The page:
One of the nice features about the Kickstarter site is that to keep it from being full of long term fundraising projects, they all require a target amount and a deadline. If a project doesn’t reach its amount within the deadline, it’s classed as an unsuccessful project and removed. It’s an all-or-nothing model, so if a project receives anything less than the absolute target, all of the potential investors’ funds are returned to them.

Kickstarter’s model is a commission of 5% on funds collected (successful projects). Payment fees (between 3% and 5%) are taken separately from the funding total. A fundamental principle of Kickstarter is that it doesn’t enable any equity sharing – the project owners always retain Intellectual Property and 100% ownership of the project. The investors receive rewards not shares.

The figures for Kickstarter are astonishing. The site is less than four years old and out of 82,000 projects a total of $452 million (£278 million) has been raised. An amazing 44% of projects are successful, which means of that $452 million, $51 million (£31 million) was raised on unsuccessful projects.

To provide some comparison, the UK Film Council invested £41.1m of lottery money into 58 UK films between 2006 and 2011. On Kickstarter raised, $85.7 million (£52 million) between April 28, 2009 and January 1, 2013 across 8,567 successful projects. So Kickstarter, with Internet crowdfunding, has raised more money for film projects than lottery funding.

Whilst crowdfunding has been around for quite some while, Kickstarter is becoming one of the biggest brands on the Internet. It’s in the eBay or JustGiving category – in fact many of the principles seem similar to eBay such as time limits and ease of use.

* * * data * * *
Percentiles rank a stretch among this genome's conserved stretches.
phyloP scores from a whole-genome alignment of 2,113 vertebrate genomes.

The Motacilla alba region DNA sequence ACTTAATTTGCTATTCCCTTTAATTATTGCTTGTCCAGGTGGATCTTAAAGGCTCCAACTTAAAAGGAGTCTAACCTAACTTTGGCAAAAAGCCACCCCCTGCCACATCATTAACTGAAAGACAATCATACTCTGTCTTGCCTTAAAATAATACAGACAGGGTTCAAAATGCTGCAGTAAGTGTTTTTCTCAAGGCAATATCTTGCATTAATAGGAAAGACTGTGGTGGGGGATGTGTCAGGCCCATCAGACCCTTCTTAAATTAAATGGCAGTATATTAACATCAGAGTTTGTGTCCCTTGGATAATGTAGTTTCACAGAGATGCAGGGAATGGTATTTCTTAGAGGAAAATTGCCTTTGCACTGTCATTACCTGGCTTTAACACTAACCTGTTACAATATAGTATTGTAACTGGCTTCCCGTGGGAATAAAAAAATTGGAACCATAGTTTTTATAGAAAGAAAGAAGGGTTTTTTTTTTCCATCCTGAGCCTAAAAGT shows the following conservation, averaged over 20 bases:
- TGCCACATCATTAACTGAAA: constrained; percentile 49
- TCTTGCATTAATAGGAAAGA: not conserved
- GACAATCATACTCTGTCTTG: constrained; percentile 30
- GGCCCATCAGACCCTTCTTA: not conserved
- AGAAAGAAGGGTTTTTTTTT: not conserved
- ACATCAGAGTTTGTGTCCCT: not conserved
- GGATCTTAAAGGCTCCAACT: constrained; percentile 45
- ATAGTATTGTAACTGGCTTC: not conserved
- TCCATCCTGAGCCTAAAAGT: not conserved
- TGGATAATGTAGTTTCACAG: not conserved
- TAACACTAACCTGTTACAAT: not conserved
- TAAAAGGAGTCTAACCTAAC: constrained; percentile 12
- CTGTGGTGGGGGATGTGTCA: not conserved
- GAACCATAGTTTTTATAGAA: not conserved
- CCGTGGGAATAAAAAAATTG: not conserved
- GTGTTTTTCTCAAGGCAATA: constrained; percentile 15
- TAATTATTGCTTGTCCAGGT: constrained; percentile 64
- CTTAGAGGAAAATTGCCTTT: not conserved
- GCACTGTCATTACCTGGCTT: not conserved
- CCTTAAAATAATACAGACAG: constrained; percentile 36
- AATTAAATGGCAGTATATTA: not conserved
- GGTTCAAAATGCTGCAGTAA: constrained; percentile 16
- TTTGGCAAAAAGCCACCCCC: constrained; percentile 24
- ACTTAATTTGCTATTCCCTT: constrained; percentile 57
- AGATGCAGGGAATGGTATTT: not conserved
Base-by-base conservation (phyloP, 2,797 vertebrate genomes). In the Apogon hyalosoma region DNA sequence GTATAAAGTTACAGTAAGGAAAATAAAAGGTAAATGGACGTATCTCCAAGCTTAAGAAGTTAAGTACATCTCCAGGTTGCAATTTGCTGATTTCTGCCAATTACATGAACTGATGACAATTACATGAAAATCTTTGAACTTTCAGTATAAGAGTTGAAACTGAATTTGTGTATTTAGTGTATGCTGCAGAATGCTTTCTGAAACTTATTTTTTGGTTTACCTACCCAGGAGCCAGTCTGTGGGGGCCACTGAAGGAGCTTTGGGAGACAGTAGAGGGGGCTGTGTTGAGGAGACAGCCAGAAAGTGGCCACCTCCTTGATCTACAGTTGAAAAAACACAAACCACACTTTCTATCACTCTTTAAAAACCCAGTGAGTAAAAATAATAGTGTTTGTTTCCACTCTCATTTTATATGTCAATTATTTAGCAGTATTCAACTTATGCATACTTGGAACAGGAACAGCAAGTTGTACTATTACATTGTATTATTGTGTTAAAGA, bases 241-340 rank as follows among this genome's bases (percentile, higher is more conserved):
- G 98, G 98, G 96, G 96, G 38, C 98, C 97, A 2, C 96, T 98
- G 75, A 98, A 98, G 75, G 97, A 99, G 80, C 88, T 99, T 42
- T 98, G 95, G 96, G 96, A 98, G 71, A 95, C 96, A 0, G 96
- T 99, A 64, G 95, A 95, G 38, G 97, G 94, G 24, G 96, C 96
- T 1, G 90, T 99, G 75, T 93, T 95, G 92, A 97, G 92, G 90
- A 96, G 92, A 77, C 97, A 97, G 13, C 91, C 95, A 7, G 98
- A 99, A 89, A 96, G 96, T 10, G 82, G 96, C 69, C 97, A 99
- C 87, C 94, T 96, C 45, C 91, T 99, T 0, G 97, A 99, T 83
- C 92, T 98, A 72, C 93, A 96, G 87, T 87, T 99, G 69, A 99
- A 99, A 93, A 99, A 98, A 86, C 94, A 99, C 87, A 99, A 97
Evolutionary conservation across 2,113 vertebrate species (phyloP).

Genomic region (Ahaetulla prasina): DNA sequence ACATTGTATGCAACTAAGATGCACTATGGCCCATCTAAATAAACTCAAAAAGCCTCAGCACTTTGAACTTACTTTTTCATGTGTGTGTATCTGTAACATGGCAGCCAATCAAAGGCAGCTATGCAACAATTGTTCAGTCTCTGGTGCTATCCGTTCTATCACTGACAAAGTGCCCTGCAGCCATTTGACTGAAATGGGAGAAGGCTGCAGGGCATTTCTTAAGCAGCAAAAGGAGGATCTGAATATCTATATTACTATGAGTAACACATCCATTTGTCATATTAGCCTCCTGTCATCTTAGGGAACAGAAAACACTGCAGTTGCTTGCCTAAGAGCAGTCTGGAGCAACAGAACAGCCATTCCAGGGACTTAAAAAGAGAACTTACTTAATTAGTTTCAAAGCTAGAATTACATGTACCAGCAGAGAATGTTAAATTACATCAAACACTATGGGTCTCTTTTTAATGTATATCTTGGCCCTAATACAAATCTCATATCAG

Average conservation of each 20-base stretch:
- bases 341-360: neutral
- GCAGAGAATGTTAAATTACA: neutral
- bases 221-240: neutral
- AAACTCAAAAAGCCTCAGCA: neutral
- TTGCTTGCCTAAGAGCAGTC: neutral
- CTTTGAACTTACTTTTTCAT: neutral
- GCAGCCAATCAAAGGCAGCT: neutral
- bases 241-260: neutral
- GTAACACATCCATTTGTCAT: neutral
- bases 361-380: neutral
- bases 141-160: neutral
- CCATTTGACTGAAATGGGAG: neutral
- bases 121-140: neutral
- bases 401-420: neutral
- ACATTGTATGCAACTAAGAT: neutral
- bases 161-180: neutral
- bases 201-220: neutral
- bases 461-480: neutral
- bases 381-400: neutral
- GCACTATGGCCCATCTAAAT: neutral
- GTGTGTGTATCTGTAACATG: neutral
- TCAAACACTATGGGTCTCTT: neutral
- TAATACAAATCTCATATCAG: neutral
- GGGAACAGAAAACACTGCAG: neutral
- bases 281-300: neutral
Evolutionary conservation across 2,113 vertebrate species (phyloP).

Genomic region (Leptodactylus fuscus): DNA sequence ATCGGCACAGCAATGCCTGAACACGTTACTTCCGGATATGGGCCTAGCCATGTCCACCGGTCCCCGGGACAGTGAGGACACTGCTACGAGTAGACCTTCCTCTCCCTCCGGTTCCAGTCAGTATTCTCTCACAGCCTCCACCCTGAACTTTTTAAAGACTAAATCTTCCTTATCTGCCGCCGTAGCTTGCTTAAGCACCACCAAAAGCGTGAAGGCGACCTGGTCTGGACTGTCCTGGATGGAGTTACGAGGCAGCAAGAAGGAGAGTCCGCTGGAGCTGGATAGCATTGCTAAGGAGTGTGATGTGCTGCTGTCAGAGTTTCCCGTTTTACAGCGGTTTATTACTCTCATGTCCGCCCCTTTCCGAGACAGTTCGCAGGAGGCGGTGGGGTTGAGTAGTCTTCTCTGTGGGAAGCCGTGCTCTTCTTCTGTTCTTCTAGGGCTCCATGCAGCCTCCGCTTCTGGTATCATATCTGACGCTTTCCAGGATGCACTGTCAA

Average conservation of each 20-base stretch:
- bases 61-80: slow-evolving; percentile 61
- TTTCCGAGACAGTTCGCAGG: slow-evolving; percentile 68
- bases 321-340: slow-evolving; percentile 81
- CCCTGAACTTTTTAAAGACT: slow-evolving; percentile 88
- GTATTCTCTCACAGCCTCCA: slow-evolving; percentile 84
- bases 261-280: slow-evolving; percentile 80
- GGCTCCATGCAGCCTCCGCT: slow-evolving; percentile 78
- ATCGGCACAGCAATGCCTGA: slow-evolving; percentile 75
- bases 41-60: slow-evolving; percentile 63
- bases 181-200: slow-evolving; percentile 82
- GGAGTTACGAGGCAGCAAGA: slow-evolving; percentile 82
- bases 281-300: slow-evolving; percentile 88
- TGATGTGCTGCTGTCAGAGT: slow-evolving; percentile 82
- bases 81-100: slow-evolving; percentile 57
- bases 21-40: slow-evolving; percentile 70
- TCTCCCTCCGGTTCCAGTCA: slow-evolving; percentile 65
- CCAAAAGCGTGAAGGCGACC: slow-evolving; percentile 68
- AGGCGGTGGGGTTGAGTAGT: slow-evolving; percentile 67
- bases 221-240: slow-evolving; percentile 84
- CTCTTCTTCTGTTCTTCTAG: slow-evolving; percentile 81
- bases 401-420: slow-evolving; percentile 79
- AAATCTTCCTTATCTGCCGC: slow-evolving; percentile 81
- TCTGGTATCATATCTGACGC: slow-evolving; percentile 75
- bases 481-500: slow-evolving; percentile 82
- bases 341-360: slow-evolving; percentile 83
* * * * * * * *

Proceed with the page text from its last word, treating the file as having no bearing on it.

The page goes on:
Kickstarter is a philanthropic enabler for the masses – crowdfunding at its finest.

 

How to define the value of innovation

This week was really busy, spending half of it out of the office – including a day in Ireland with a potential client we have wanted to work with for a while now.

I went to a conference on Tuesday afternoon hosted by SDL. We have implemented SDL’s social media listening tool SM2 on a customer project, and I’ve stayed in touch with the team there ever since.

SDL’s event was a thoroughly useful afternoon out of the office, full of interesting client case studies, talking about their digital channel rather than social media.

One key message from Tim Wade’s Best Western hotels’ presentation was that their digital channel was about storytelling. Their customers stay at hotels and it forms part of their life – they can tell stories about staying at the particular location.

Ever since that presentation, I keep hearing that marketing is all about storytelling. Last week I hadn’t really heard the concept. I just checked Wikipedia and just a few weeks ago someone added a subsection “In marketing” to StoryTelling!